How to approach reading, thinking, writing, and citing as integrated activities
When you conduct research for a project, write about what you find, and reference your sources, you should not necessarily expect to work in that order. From the beginning, active reading may entail writing in the margins of a text in order to carry on a dialogue with the author. This is your entry into the conversation, the point at which your writing process begins! You might use the margins to summarize, pose questions, concede a point, or propose a counter-argument. Whenever you highlight or underline something, write in the margins why you’ve called attention to that passage. Is it a major argumentative claim? A significant piece of substantiating evidence? An opposing view?3
Early in a project you may also want to try other forms of informal writing: journal entries, brief analyses of specific pieces of evidence, or partial drafts. As many scholars have noted, “writing leads to thinking” as much as the other way around. As you draft you must keep track of your debts to others.4
Citing sources, then, is not something you do after you finish writing an essay, research paper, or lab report. Citation and attribution are integral to all stages of learning and thinking about a question. One of the best guards against plagiarism is planning ahead. Allow yourself time for active reading and note-taking, drafting, reflecting, revising, rechecking sources, and receiving feedback.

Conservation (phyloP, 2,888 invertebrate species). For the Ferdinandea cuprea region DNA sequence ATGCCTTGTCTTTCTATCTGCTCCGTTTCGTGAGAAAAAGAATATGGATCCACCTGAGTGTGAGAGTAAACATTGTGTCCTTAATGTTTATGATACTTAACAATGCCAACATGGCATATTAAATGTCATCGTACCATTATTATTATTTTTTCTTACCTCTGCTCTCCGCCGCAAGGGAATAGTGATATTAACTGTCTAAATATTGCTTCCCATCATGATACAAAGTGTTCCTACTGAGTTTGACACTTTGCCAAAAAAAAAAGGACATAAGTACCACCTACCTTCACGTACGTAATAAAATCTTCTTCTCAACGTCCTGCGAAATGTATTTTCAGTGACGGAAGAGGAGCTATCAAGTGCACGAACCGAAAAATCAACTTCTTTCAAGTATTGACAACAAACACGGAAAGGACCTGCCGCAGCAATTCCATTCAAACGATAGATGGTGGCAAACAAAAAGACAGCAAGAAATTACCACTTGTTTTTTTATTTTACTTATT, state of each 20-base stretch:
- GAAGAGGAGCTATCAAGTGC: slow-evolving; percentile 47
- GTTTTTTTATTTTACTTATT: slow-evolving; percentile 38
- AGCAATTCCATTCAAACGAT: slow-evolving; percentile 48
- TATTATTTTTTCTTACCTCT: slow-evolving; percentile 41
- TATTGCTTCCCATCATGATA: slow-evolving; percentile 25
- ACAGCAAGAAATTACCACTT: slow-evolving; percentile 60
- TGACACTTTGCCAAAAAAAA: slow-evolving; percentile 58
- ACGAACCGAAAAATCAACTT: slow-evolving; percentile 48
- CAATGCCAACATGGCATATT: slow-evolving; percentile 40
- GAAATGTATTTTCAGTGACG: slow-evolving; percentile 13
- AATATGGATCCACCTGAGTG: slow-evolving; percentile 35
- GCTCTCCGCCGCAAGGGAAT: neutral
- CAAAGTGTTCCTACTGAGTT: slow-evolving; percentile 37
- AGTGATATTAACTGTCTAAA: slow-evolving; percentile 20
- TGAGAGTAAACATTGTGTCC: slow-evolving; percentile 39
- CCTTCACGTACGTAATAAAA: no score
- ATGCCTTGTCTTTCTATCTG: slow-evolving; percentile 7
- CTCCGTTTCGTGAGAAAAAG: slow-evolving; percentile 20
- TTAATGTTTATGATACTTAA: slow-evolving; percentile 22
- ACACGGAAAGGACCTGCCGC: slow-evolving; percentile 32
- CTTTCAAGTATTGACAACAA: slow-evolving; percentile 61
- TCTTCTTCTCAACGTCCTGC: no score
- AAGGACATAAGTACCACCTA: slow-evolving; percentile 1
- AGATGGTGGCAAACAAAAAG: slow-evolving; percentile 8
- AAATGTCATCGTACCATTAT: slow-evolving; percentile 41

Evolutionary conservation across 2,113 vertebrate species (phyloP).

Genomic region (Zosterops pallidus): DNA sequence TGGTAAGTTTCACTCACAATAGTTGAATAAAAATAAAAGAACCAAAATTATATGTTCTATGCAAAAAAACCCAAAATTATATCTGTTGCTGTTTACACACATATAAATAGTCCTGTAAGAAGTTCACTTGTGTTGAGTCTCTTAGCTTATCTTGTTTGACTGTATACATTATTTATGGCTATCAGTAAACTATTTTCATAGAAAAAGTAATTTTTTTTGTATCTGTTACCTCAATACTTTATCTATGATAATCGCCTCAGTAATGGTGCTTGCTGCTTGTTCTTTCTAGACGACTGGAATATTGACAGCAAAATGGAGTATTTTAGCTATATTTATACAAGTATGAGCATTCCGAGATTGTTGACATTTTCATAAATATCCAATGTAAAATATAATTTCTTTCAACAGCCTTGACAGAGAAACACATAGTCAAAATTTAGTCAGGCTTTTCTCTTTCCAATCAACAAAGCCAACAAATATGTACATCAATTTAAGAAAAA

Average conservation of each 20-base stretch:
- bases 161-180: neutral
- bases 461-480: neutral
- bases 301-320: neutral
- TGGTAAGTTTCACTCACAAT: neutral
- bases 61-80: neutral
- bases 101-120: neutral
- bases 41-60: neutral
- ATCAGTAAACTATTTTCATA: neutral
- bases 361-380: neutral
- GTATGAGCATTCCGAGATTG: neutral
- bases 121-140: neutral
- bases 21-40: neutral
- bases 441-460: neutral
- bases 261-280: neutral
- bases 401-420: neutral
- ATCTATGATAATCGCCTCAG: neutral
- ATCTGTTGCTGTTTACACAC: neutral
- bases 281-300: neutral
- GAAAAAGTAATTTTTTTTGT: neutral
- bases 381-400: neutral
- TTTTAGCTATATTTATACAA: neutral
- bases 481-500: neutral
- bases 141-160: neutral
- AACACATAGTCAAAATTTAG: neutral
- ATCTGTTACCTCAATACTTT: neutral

When taking notes, be sure to put quotation marks around any words that are not your own, and record the source and page number of any ideas you encounter, so you can retrace your steps. A frequent cause of accidental plagiarism is sloppy note-taking, in which quotations and close paraphrases from another author are not clearly marked. As a consequence, you can end up borrowing ideas without remembering where they came from.
In your notes, enclose direct quotes in quotation marks. Some students keep all quotations in a different ink or font color until the final draft. Cutting and pasting from electronic sources is a risky practice: by doing so, you may acquire blocks of information that you haven’t read or digested fully, and you may later go back and forget that a particular passage came from another author.
One kind of citation refers to an object of study: a poem, painting, symphony, historical document, or body of scientific data. Another type refers to what others have said about that object of study. Both forms are essential. You can cite anything: a Tweet, podcast, blog, cartoon, scene from a movie, photograph in a scrapbook, or letter in a box in an archive. You just need to acknowledge your debt in the appropriate form for the discipline in which you’re working (see more on this below). Forms vary, and you should follow the instructions given for each specific class.
By citing something, you make a judgement about its effectiveness as a piece of evidence. If you’re unsure about the value of a website, blog post, or any other source, ask your professor. As a reader, pay attention to the diverse forms citations can take. As a writer, when in doubt, cite.